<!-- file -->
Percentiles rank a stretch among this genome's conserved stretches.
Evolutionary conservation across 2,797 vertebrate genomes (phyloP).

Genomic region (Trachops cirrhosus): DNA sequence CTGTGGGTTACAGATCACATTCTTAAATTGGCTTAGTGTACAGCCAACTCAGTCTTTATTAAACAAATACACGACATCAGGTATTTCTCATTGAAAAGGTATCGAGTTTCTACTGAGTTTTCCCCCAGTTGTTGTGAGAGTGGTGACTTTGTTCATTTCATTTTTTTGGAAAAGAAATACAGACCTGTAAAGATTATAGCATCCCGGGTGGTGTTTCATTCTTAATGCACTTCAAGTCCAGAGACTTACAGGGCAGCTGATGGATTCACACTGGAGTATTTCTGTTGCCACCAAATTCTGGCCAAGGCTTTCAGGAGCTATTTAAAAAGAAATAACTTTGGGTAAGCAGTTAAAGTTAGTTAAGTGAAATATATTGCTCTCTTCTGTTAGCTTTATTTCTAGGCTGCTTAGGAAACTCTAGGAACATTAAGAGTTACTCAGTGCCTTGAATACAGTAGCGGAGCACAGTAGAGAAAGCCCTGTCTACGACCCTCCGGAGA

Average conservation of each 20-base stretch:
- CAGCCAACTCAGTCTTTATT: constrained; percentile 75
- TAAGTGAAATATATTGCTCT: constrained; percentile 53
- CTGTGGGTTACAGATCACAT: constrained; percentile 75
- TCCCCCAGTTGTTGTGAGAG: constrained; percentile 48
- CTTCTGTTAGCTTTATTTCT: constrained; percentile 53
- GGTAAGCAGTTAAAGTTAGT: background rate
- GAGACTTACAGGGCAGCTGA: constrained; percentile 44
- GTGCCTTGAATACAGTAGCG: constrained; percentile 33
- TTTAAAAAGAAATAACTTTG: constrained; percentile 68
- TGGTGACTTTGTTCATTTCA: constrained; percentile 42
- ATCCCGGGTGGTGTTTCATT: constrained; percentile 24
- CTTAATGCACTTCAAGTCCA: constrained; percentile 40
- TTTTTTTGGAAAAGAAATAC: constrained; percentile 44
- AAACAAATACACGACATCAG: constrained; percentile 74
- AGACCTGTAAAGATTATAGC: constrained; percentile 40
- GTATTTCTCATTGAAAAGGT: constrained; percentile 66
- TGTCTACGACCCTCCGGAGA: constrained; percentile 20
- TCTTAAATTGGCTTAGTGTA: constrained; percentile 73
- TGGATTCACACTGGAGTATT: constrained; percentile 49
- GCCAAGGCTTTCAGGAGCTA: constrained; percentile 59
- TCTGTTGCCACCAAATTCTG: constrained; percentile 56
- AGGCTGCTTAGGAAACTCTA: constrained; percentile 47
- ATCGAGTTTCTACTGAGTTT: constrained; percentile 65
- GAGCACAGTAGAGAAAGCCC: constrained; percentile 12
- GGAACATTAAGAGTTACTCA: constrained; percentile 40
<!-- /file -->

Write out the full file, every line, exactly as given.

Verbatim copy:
Percentiles rank a stretch among this genome's conserved stretches.
Evolutionary conservation across 2,797 vertebrate genomes (phyloP).

Genomic region (Trachops cirrhosus): DNA sequence CTGTGGGTTACAGATCACATTCTTAAATTGGCTTAGTGTACAGCCAACTCAGTCTTTATTAAACAAATACACGACATCAGGTATTTCTCATTGAAAAGGTATCGAGTTTCTACTGAGTTTTCCCCCAGTTGTTGTGAGAGTGGTGACTTTGTTCATTTCATTTTTTTGGAAAAGAAATACAGACCTGTAAAGATTATAGCATCCCGGGTGGTGTTTCATTCTTAATGCACTTCAAGTCCAGAGACTTACAGGGCAGCTGATGGATTCACACTGGAGTATTTCTGTTGCCACCAAATTCTGGCCAAGGCTTTCAGGAGCTATTTAAAAAGAAATAACTTTGGGTAAGCAGTTAAAGTTAGTTAAGTGAAATATATTGCTCTCTTCTGTTAGCTTTATTTCTAGGCTGCTTAGGAAACTCTAGGAACATTAAGAGTTACTCAGTGCCTTGAATACAGTAGCGGAGCACAGTAGAGAAAGCCCTGTCTACGACCCTCCGGAGA

Average conservation of each 20-base stretch:
- CAGCCAACTCAGTCTTTATT: constrained; percentile 75
- TAAGTGAAATATATTGCTCT: constrained; percentile 53
- CTGTGGGTTACAGATCACAT: constrained; percentile 75
- TCCCCCAGTTGTTGTGAGAG: constrained; percentile 48
- CTTCTGTTAGCTTTATTTCT: constrained; percentile 53
- GGTAAGCAGTTAAAGTTAGT: background rate
- GAGACTTACAGGGCAGCTGA: constrained; percentile 44
- GTGCCTTGAATACAGTAGCG: constrained; percentile 33
- TTTAAAAAGAAATAACTTTG: constrained; percentile 68
- TGGTGACTTTGTTCATTTCA: constrained; percentile 42
- ATCCCGGGTGGTGTTTCATT: constrained; percentile 24
- CTTAATGCACTTCAAGTCCA: constrained; percentile 40
- TTTTTTTGGAAAAGAAATAC: constrained; percentile 44
- AAACAAATACACGACATCAG: constrained; percentile 74
- AGACCTGTAAAGATTATAGC: constrained; percentile 40
- GTATTTCTCATTGAAAAGGT: constrained; percentile 66
- TGTCTACGACCCTCCGGAGA: constrained; percentile 20
- TCTTAAATTGGCTTAGTGTA: constrained; percentile 73
- TGGATTCACACTGGAGTATT: constrained; percentile 49
- GCCAAGGCTTTCAGGAGCTA: constrained; percentile 59
- TCTGTTGCCACCAAATTCTG: constrained; percentile 56
- AGGCTGCTTAGGAAACTCTA: constrained; percentile 47
- ATCGAGTTTCTACTGAGTTT: constrained; percentile 65
- GAGCACAGTAGAGAAAGCCC: constrained; percentile 12
- GGAACATTAAGAGTTACTCA: constrained; percentile 40